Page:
So for the A shares, when it started moving and I was up 50%, I sold 1/3. It then went on to move up another 20% or so and I sold another 1/3. After selling the second tranche, I was left with almost pure profits so A shares could fall to zero, I would still have made money and if it continues to go crazy, I could still participate in further upside. Moving incrementally is one of the most important moves in investing but rarely discussed.

Of course, it doesn't help to cut it too finely or double down unto mistakes. Again, this is an art and it is really hard to come up with specific rules that could work universally. This A share saga was a rare case of a mistake making money. In general, we would be counting on mistakes to help us refine our investment process while hopefully not paying up too much tuition fees to learn basic lessons like understanding the downside well, taking the long term approach and moving incrementally.

A happy Vesak Day long weekend to all Buddhists out there!

Sunday, May 10, 2015

2015 High Dividend Stocks in Singapore and Global! (Part 2)

2015 High Dividend Stocks (39-57)

The third part of this year's list produced a few interesting names. Let's look at the global firms. These are household names that are likely suitable candidates for long term portfolios: Pearson, General Electric, Caterpillar, Siemens, Coach, Kimberly Clark etc. All strong companies with proven track record now looking reasonably priced at 3-3.7% dividend yields, mostly with double digit ROEs and PE in teens. Sounds too good to be true? In most cases, things probably are so. Do dig deeper and figure things out. We have to work hard to make money!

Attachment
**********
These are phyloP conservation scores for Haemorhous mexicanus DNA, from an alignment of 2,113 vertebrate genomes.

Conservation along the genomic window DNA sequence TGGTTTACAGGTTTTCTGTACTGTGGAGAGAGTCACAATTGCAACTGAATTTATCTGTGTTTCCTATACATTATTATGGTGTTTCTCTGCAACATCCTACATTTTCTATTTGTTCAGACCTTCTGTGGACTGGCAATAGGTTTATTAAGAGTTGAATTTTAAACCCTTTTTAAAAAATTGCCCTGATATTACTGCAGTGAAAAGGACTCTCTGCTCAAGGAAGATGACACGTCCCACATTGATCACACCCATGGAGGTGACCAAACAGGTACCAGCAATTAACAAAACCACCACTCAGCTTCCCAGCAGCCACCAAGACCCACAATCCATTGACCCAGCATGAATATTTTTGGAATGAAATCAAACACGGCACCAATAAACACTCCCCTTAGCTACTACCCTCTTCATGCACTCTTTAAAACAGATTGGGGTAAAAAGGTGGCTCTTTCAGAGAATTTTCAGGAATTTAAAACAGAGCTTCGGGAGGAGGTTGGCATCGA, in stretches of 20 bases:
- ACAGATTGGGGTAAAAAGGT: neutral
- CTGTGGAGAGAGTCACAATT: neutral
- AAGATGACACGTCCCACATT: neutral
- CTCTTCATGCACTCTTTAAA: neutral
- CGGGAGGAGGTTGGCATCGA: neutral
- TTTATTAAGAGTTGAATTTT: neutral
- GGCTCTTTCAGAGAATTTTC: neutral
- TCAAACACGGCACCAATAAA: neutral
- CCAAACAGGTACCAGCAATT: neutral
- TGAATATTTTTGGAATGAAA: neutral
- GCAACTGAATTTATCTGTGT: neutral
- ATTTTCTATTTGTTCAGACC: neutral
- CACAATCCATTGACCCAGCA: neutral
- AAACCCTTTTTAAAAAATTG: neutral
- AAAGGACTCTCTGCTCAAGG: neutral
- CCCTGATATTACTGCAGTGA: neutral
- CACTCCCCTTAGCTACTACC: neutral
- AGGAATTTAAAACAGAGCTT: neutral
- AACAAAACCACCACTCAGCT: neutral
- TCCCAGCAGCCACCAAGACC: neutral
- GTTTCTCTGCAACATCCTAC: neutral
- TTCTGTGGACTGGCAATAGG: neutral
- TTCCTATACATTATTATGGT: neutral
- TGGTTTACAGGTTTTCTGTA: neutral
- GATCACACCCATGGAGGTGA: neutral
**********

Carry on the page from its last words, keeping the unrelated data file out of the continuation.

Say Caterpillar, it has significant exposure to global mining which is in a huge decline after China slowed and all the commodities got hit by slow demand, over capacity and low prices. Iron ore fell from $100 to $40 and copper also suffered a 30-40% decline from its peak. Even oil is not spared. Who could have predicted that oil would crashed to $50 in 2014? 

This is actually a very important point in investing which is worth highlight here again. Prediction is futile. Everyone loves to predict the future. Singapore property prices would be rising into 2015, 2016, 2017, whatever. Japan is dead with aging population and declining workforce. Who needs cars when we have horses. Well, Singapore property prices dropped! Japan's stock market went to a 15 year high with the Nikkei at 20,000 and we no longer see horses today.